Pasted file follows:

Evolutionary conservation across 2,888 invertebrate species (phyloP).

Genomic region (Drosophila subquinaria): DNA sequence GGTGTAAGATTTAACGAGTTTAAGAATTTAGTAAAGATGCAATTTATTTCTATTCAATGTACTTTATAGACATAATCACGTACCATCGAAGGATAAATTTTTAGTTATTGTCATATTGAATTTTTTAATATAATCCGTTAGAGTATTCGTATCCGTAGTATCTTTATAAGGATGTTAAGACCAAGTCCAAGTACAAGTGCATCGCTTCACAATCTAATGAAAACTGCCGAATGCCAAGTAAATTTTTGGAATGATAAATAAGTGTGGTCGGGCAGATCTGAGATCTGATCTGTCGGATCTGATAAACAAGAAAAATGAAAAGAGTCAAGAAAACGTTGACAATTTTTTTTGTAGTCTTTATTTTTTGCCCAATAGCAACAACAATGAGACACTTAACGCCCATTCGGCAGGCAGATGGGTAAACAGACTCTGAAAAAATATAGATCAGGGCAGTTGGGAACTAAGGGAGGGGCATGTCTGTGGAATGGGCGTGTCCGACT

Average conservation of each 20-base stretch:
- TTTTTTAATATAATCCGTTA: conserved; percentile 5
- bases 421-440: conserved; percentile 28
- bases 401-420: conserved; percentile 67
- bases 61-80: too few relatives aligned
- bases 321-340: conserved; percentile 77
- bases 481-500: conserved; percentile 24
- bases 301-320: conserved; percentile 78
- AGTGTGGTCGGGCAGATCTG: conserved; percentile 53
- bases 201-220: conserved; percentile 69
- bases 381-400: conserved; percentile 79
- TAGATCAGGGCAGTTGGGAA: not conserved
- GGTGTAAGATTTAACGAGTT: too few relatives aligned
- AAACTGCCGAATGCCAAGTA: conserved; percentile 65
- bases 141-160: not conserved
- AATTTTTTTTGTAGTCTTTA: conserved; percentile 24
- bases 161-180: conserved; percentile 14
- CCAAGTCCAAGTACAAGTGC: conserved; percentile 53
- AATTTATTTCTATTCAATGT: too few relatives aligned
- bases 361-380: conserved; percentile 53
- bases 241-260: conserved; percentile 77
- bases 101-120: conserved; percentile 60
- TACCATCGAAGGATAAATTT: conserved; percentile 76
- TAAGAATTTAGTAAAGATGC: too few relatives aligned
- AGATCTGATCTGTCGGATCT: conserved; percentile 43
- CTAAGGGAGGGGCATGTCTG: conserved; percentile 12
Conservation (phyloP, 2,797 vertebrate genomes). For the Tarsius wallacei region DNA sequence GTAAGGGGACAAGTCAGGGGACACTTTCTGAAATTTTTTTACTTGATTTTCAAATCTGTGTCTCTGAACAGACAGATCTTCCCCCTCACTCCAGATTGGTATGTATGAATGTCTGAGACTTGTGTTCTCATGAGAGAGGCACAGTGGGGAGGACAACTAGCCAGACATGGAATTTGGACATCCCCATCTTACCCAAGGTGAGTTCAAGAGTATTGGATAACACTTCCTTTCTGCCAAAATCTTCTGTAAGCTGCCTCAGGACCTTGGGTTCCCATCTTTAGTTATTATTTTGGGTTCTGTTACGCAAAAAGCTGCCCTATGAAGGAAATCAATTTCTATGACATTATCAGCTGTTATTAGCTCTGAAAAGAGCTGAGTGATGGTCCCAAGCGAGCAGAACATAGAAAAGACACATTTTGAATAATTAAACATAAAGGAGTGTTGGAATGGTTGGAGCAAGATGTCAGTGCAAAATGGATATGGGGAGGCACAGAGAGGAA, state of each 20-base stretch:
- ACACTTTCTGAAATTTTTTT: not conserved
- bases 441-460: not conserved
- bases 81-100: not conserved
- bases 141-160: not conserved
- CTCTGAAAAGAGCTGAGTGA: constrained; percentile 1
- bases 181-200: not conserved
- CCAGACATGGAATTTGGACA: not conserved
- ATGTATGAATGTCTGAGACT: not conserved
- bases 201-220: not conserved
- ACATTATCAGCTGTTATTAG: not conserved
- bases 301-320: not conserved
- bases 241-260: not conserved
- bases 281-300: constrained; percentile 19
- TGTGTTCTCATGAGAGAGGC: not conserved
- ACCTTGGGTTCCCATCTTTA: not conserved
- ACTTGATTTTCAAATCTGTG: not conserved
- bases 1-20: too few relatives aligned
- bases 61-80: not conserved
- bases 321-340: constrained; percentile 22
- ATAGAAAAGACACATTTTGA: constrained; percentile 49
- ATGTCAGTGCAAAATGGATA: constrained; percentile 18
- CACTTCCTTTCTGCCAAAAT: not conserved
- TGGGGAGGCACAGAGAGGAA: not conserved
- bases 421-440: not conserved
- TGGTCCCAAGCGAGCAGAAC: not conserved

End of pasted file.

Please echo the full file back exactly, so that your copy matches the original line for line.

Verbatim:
Evolutionary conservation across 2,888 invertebrate species (phyloP).

Genomic region (Drosophila subquinaria): DNA sequence GGTGTAAGATTTAACGAGTTTAAGAATTTAGTAAAGATGCAATTTATTTCTATTCAATGTACTTTATAGACATAATCACGTACCATCGAAGGATAAATTTTTAGTTATTGTCATATTGAATTTTTTAATATAATCCGTTAGAGTATTCGTATCCGTAGTATCTTTATAAGGATGTTAAGACCAAGTCCAAGTACAAGTGCATCGCTTCACAATCTAATGAAAACTGCCGAATGCCAAGTAAATTTTTGGAATGATAAATAAGTGTGGTCGGGCAGATCTGAGATCTGATCTGTCGGATCTGATAAACAAGAAAAATGAAAAGAGTCAAGAAAACGTTGACAATTTTTTTTGTAGTCTTTATTTTTTGCCCAATAGCAACAACAATGAGACACTTAACGCCCATTCGGCAGGCAGATGGGTAAACAGACTCTGAAAAAATATAGATCAGGGCAGTTGGGAACTAAGGGAGGGGCATGTCTGTGGAATGGGCGTGTCCGACT

Average conservation of each 20-base stretch:
- TTTTTTAATATAATCCGTTA: conserved; percentile 5
- bases 421-440: conserved; percentile 28
- bases 401-420: conserved; percentile 67
- bases 61-80: too few relatives aligned
- bases 321-340: conserved; percentile 77
- bases 481-500: conserved; percentile 24
- bases 301-320: conserved; percentile 78
- AGTGTGGTCGGGCAGATCTG: conserved; percentile 53
- bases 201-220: conserved; percentile 69
- bases 381-400: conserved; percentile 79
- TAGATCAGGGCAGTTGGGAA: not conserved
- GGTGTAAGATTTAACGAGTT: too few relatives aligned
- AAACTGCCGAATGCCAAGTA: conserved; percentile 65
- bases 141-160: not conserved
- AATTTTTTTTGTAGTCTTTA: conserved; percentile 24
- bases 161-180: conserved; percentile 14
- CCAAGTCCAAGTACAAGTGC: conserved; percentile 53
- AATTTATTTCTATTCAATGT: too few relatives aligned
- bases 361-380: conserved; percentile 53
- bases 241-260: conserved; percentile 77
- bases 101-120: conserved; percentile 60
- TACCATCGAAGGATAAATTT: conserved; percentile 76
- TAAGAATTTAGTAAAGATGC: too few relatives aligned
- AGATCTGATCTGTCGGATCT: conserved; percentile 43
- CTAAGGGAGGGGCATGTCTG: conserved; percentile 12
Conservation (phyloP, 2,797 vertebrate genomes). For the Tarsius wallacei region DNA sequence GTAAGGGGACAAGTCAGGGGACACTTTCTGAAATTTTTTTACTTGATTTTCAAATCTGTGTCTCTGAACAGACAGATCTTCCCCCTCACTCCAGATTGGTATGTATGAATGTCTGAGACTTGTGTTCTCATGAGAGAGGCACAGTGGGGAGGACAACTAGCCAGACATGGAATTTGGACATCCCCATCTTACCCAAGGTGAGTTCAAGAGTATTGGATAACACTTCCTTTCTGCCAAAATCTTCTGTAAGCTGCCTCAGGACCTTGGGTTCCCATCTTTAGTTATTATTTTGGGTTCTGTTACGCAAAAAGCTGCCCTATGAAGGAAATCAATTTCTATGACATTATCAGCTGTTATTAGCTCTGAAAAGAGCTGAGTGATGGTCCCAAGCGAGCAGAACATAGAAAAGACACATTTTGAATAATTAAACATAAAGGAGTGTTGGAATGGTTGGAGCAAGATGTCAGTGCAAAATGGATATGGGGAGGCACAGAGAGGAA, state of each 20-base stretch:
- ACACTTTCTGAAATTTTTTT: not conserved
- bases 441-460: not conserved
- bases 81-100: not conserved
- bases 141-160: not conserved
- CTCTGAAAAGAGCTGAGTGA: constrained; percentile 1
- bases 181-200: not conserved
- CCAGACATGGAATTTGGACA: not conserved
- ATGTATGAATGTCTGAGACT: not conserved
- bases 201-220: not conserved
- ACATTATCAGCTGTTATTAG: not conserved
- bases 301-320: not conserved
- bases 241-260: not conserved
- bases 281-300: constrained; percentile 19
- TGTGTTCTCATGAGAGAGGC: not conserved
- ACCTTGGGTTCCCATCTTTA: not conserved
- ACTTGATTTTCAAATCTGTG: not conserved
- bases 1-20: too few relatives aligned
- bases 61-80: not conserved
- bases 321-340: constrained; percentile 22
- ATAGAAAAGACACATTTTGA: constrained; percentile 49
- ATGTCAGTGCAAAATGGATA: constrained; percentile 18
- CACTTCCTTTCTGCCAAAAT: not conserved
- TGGGGAGGCACAGAGAGGAA: not conserved
- bases 421-440: not conserved
- TGGTCCCAAGCGAGCAGAAC: not conserved